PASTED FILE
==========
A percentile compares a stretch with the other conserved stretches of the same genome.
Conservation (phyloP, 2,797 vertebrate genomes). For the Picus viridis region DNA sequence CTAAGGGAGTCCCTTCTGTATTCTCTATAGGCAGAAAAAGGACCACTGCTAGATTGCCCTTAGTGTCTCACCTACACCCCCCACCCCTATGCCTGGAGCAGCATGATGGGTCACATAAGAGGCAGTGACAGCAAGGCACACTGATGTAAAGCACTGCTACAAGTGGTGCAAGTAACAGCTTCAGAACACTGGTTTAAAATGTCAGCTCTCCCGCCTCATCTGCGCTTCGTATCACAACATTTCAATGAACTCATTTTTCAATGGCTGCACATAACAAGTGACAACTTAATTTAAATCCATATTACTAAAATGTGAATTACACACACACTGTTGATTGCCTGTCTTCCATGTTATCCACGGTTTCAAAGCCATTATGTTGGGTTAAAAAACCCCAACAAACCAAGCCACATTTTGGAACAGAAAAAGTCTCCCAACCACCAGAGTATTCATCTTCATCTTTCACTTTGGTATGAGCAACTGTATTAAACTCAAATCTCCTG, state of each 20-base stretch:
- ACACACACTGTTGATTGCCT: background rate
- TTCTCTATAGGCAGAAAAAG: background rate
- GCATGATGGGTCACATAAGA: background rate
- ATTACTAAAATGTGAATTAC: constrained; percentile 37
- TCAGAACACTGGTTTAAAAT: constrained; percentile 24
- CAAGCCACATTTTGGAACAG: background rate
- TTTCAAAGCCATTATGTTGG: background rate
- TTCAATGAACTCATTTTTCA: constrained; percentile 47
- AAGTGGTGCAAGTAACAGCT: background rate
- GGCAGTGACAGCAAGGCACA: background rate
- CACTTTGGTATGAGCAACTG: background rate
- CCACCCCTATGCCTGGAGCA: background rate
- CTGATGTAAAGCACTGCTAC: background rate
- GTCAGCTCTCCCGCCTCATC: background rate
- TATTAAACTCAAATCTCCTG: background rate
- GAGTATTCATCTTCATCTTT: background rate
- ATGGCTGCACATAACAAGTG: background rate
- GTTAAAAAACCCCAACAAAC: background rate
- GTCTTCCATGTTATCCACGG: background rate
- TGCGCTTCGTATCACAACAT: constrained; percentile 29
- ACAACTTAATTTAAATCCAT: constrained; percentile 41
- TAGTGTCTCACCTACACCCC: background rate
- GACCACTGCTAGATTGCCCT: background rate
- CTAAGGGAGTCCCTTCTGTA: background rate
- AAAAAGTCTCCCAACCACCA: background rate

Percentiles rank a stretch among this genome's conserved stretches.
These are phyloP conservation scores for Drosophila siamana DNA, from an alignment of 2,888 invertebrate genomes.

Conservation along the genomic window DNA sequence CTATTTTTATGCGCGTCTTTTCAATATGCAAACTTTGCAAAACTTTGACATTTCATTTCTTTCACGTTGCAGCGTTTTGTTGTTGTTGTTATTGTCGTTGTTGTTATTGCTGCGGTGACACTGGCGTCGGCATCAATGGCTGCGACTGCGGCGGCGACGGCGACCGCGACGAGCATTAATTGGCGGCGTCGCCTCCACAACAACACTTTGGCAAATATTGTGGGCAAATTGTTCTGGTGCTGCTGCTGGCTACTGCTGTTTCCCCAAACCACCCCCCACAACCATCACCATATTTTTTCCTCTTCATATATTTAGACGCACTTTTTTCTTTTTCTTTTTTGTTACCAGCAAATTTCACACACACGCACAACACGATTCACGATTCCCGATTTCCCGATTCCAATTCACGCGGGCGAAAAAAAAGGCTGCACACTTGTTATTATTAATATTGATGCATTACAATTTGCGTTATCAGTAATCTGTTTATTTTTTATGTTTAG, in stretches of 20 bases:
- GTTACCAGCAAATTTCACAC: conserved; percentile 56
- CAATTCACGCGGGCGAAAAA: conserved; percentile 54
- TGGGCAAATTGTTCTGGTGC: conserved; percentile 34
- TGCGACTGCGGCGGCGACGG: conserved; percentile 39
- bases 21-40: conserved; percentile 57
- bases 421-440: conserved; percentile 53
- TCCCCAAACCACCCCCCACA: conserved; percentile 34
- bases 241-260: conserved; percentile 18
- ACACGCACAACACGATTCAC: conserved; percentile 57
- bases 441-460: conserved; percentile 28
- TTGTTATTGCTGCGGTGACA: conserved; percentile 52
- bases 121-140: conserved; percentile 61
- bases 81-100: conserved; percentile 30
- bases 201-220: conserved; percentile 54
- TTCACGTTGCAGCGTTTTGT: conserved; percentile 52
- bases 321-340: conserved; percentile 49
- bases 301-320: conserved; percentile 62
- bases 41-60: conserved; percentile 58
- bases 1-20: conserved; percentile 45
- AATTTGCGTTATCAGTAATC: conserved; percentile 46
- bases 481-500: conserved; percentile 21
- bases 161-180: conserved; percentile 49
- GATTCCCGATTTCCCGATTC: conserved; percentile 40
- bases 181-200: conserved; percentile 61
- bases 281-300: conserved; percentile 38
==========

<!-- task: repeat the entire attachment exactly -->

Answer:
A percentile compares a stretch with the other conserved stretches of the same genome.
Conservation (phyloP, 2,797 vertebrate genomes). For the Picus viridis region DNA sequence CTAAGGGAGTCCCTTCTGTATTCTCTATAGGCAGAAAAAGGACCACTGCTAGATTGCCCTTAGTGTCTCACCTACACCCCCCACCCCTATGCCTGGAGCAGCATGATGGGTCACATAAGAGGCAGTGACAGCAAGGCACACTGATGTAAAGCACTGCTACAAGTGGTGCAAGTAACAGCTTCAGAACACTGGTTTAAAATGTCAGCTCTCCCGCCTCATCTGCGCTTCGTATCACAACATTTCAATGAACTCATTTTTCAATGGCTGCACATAACAAGTGACAACTTAATTTAAATCCATATTACTAAAATGTGAATTACACACACACTGTTGATTGCCTGTCTTCCATGTTATCCACGGTTTCAAAGCCATTATGTTGGGTTAAAAAACCCCAACAAACCAAGCCACATTTTGGAACAGAAAAAGTCTCCCAACCACCAGAGTATTCATCTTCATCTTTCACTTTGGTATGAGCAACTGTATTAAACTCAAATCTCCTG, state of each 20-base stretch:
- ACACACACTGTTGATTGCCT: background rate
- TTCTCTATAGGCAGAAAAAG: background rate
- GCATGATGGGTCACATAAGA: background rate
- ATTACTAAAATGTGAATTAC: constrained; percentile 37
- TCAGAACACTGGTTTAAAAT: constrained; percentile 24
- CAAGCCACATTTTGGAACAG: background rate
- TTTCAAAGCCATTATGTTGG: background rate
- TTCAATGAACTCATTTTTCA: constrained; percentile 47
- AAGTGGTGCAAGTAACAGCT: background rate
- GGCAGTGACAGCAAGGCACA: background rate
- CACTTTGGTATGAGCAACTG: background rate
- CCACCCCTATGCCTGGAGCA: background rate
- CTGATGTAAAGCACTGCTAC: background rate
- GTCAGCTCTCCCGCCTCATC: background rate
- TATTAAACTCAAATCTCCTG: background rate
- GAGTATTCATCTTCATCTTT: background rate
- ATGGCTGCACATAACAAGTG: background rate
- GTTAAAAAACCCCAACAAAC: background rate
- GTCTTCCATGTTATCCACGG: background rate
- TGCGCTTCGTATCACAACAT: constrained; percentile 29
- ACAACTTAATTTAAATCCAT: constrained; percentile 41
- TAGTGTCTCACCTACACCCC: background rate
- GACCACTGCTAGATTGCCCT: background rate
- CTAAGGGAGTCCCTTCTGTA: background rate
- AAAAAGTCTCCCAACCACCA: background rate

Percentiles rank a stretch among this genome's conserved stretches.
These are phyloP conservation scores for Drosophila siamana DNA, from an alignment of 2,888 invertebrate genomes.

Conservation along the genomic window DNA sequence CTATTTTTATGCGCGTCTTTTCAATATGCAAACTTTGCAAAACTTTGACATTTCATTTCTTTCACGTTGCAGCGTTTTGTTGTTGTTGTTATTGTCGTTGTTGTTATTGCTGCGGTGACACTGGCGTCGGCATCAATGGCTGCGACTGCGGCGGCGACGGCGACCGCGACGAGCATTAATTGGCGGCGTCGCCTCCACAACAACACTTTGGCAAATATTGTGGGCAAATTGTTCTGGTGCTGCTGCTGGCTACTGCTGTTTCCCCAAACCACCCCCCACAACCATCACCATATTTTTTCCTCTTCATATATTTAGACGCACTTTTTTCTTTTTCTTTTTTGTTACCAGCAAATTTCACACACACGCACAACACGATTCACGATTCCCGATTTCCCGATTCCAATTCACGCGGGCGAAAAAAAAGGCTGCACACTTGTTATTATTAATATTGATGCATTACAATTTGCGTTATCAGTAATCTGTTTATTTTTTATGTTTAG, in stretches of 20 bases:
- GTTACCAGCAAATTTCACAC: conserved; percentile 56
- CAATTCACGCGGGCGAAAAA: conserved; percentile 54
- TGGGCAAATTGTTCTGGTGC: conserved; percentile 34
- TGCGACTGCGGCGGCGACGG: conserved; percentile 39
- bases 21-40: conserved; percentile 57
- bases 421-440: conserved; percentile 53
- TCCCCAAACCACCCCCCACA: conserved; percentile 34
- bases 241-260: conserved; percentile 18
- ACACGCACAACACGATTCAC: conserved; percentile 57
- bases 441-460: conserved; percentile 28
- TTGTTATTGCTGCGGTGACA: conserved; percentile 52
- bases 121-140: conserved; percentile 61
- bases 81-100: conserved; percentile 30
- bases 201-220: conserved; percentile 54
- TTCACGTTGCAGCGTTTTGT: conserved; percentile 52
- bases 321-340: conserved; percentile 49
- bases 301-320: conserved; percentile 62
- bases 41-60: conserved; percentile 58
- bases 1-20: conserved; percentile 45
- AATTTGCGTTATCAGTAATC: conserved; percentile 46
- bases 481-500: conserved; percentile 21
- bases 161-180: conserved; percentile 49
- GATTCCCGATTTCCCGATTC: conserved; percentile 40
- bases 181-200: conserved; percentile 61
- bases 281-300: conserved; percentile 38